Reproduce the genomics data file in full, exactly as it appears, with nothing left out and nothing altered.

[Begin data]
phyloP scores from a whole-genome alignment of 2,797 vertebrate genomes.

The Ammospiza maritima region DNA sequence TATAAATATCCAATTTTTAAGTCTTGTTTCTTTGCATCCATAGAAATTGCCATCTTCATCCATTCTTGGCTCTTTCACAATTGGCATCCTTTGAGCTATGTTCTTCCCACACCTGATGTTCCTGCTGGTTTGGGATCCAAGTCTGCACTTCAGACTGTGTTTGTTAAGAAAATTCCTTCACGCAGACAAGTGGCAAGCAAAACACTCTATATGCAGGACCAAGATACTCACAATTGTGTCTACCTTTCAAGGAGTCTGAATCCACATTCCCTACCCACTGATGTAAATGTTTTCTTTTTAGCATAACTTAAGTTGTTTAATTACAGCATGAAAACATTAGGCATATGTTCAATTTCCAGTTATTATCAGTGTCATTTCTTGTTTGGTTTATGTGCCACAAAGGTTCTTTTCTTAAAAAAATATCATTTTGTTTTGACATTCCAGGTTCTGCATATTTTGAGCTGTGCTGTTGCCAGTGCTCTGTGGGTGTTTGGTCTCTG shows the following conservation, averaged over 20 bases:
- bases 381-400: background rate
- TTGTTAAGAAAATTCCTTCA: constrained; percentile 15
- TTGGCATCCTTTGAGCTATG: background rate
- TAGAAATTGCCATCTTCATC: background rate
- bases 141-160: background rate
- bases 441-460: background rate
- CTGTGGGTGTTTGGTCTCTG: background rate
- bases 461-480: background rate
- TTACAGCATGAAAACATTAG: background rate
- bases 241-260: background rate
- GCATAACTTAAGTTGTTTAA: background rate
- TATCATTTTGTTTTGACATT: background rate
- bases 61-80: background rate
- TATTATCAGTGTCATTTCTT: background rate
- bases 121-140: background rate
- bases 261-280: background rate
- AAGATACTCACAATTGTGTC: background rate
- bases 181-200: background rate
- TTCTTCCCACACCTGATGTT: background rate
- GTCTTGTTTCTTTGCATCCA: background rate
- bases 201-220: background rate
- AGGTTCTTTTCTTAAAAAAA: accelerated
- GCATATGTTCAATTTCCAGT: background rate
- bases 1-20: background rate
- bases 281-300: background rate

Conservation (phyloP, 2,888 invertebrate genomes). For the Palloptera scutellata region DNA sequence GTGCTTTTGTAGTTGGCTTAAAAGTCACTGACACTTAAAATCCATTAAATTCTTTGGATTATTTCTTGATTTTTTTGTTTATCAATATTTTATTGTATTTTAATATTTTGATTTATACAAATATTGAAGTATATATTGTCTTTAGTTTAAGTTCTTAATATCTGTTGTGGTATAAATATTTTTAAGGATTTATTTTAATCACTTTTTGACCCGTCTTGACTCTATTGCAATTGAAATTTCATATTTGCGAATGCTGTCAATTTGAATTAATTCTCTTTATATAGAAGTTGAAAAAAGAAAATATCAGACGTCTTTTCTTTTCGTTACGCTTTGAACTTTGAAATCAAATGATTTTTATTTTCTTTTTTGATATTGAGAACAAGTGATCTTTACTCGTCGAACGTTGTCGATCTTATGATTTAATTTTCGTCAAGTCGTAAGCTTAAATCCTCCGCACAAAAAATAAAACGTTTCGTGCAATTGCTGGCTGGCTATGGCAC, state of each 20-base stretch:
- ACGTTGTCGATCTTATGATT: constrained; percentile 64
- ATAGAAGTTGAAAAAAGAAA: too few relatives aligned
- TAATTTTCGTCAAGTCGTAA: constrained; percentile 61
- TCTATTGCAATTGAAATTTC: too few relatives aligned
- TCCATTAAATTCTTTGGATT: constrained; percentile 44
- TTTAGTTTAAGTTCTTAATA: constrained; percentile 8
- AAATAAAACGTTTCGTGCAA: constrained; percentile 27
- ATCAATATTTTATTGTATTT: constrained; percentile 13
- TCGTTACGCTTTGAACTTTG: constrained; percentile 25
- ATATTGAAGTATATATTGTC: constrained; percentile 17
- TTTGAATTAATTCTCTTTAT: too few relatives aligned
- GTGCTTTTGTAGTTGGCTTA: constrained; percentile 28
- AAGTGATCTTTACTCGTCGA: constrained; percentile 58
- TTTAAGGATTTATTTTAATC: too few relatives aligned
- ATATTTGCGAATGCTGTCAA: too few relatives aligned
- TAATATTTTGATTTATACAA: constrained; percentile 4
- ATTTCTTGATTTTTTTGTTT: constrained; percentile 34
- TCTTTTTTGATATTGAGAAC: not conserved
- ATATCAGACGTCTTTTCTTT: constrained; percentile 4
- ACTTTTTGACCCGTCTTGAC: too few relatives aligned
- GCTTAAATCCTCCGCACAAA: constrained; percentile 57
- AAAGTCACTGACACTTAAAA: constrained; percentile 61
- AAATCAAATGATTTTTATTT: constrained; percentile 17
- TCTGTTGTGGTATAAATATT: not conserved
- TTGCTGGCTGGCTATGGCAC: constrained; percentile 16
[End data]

phyloP scores from a whole-genome alignment of 2,797 vertebrate genomes.

The Ammospiza maritima region DNA sequence TATAAATATCCAATTTTTAAGTCTTGTTTCTTTGCATCCATAGAAATTGCCATCTTCATCCATTCTTGGCTCTTTCACAATTGGCATCCTTTGAGCTATGTTCTTCCCACACCTGATGTTCCTGCTGGTTTGGGATCCAAGTCTGCACTTCAGACTGTGTTTGTTAAGAAAATTCCTTCACGCAGACAAGTGGCAAGCAAAACACTCTATATGCAGGACCAAGATACTCACAATTGTGTCTACCTTTCAAGGAGTCTGAATCCACATTCCCTACCCACTGATGTAAATGTTTTCTTTTTAGCATAACTTAAGTTGTTTAATTACAGCATGAAAACATTAGGCATATGTTCAATTTCCAGTTATTATCAGTGTCATTTCTTGTTTGGTTTATGTGCCACAAAGGTTCTTTTCTTAAAAAAATATCATTTTGTTTTGACATTCCAGGTTCTGCATATTTTGAGCTGTGCTGTTGCCAGTGCTCTGTGGGTGTTTGGTCTCTG shows the following conservation, averaged over 20 bases:
- bases 381-400: background rate
- TTGTTAAGAAAATTCCTTCA: constrained; percentile 15
- TTGGCATCCTTTGAGCTATG: background rate
- TAGAAATTGCCATCTTCATC: background rate
- bases 141-160: background rate
- bases 441-460: background rate
- CTGTGGGTGTTTGGTCTCTG: background rate
- bases 461-480: background rate
- TTACAGCATGAAAACATTAG: background rate
- bases 241-260: background rate
- GCATAACTTAAGTTGTTTAA: background rate
- TATCATTTTGTTTTGACATT: background rate
- bases 61-80: background rate
- TATTATCAGTGTCATTTCTT: background rate
- bases 121-140: background rate
- bases 261-280: background rate
- AAGATACTCACAATTGTGTC: background rate
- bases 181-200: background rate
- TTCTTCCCACACCTGATGTT: background rate
- GTCTTGTTTCTTTGCATCCA: background rate
- bases 201-220: background rate
- AGGTTCTTTTCTTAAAAAAA: accelerated
- GCATATGTTCAATTTCCAGT: background rate
- bases 1-20: background rate
- bases 281-300: background rate

Conservation (phyloP, 2,888 invertebrate genomes). For the Palloptera scutellata region DNA sequence GTGCTTTTGTAGTTGGCTTAAAAGTCACTGACACTTAAAATCCATTAAATTCTTTGGATTATTTCTTGATTTTTTTGTTTATCAATATTTTATTGTATTTTAATATTTTGATTTATACAAATATTGAAGTATATATTGTCTTTAGTTTAAGTTCTTAATATCTGTTGTGGTATAAATATTTTTAAGGATTTATTTTAATCACTTTTTGACCCGTCTTGACTCTATTGCAATTGAAATTTCATATTTGCGAATGCTGTCAATTTGAATTAATTCTCTTTATATAGAAGTTGAAAAAAGAAAATATCAGACGTCTTTTCTTTTCGTTACGCTTTGAACTTTGAAATCAAATGATTTTTATTTTCTTTTTTGATATTGAGAACAAGTGATCTTTACTCGTCGAACGTTGTCGATCTTATGATTTAATTTTCGTCAAGTCGTAAGCTTAAATCCTCCGCACAAAAAATAAAACGTTTCGTGCAATTGCTGGCTGGCTATGGCAC, state of each 20-base stretch:
- ACGTTGTCGATCTTATGATT: constrained; percentile 64
- ATAGAAGTTGAAAAAAGAAA: too few relatives aligned
- TAATTTTCGTCAAGTCGTAA: constrained; percentile 61
- TCTATTGCAATTGAAATTTC: too few relatives aligned
- TCCATTAAATTCTTTGGATT: constrained; percentile 44
- TTTAGTTTAAGTTCTTAATA: constrained; percentile 8
- AAATAAAACGTTTCGTGCAA: constrained; percentile 27
- ATCAATATTTTATTGTATTT: constrained; percentile 13
- TCGTTACGCTTTGAACTTTG: constrained; percentile 25
- ATATTGAAGTATATATTGTC: constrained; percentile 17
- TTTGAATTAATTCTCTTTAT: too few relatives aligned
- GTGCTTTTGTAGTTGGCTTA: constrained; percentile 28
- AAGTGATCTTTACTCGTCGA: constrained; percentile 58
- TTTAAGGATTTATTTTAATC: too few relatives aligned
- ATATTTGCGAATGCTGTCAA: too few relatives aligned
- TAATATTTTGATTTATACAA: constrained; percentile 4
- ATTTCTTGATTTTTTTGTTT: constrained; percentile 34
- TCTTTTTTGATATTGAGAAC: not conserved
- ATATCAGACGTCTTTTCTTT: constrained; percentile 4
- ACTTTTTGACCCGTCTTGAC: too few relatives aligned
- GCTTAAATCCTCCGCACAAA: constrained; percentile 57
- AAAGTCACTGACACTTAAAA: constrained; percentile 61
- AAATCAAATGATTTTTATTT: constrained; percentile 17
- TCTGTTGTGGTATAAATATT: not conserved
- TTGCTGGCTGGCTATGGCAC: constrained; percentile 16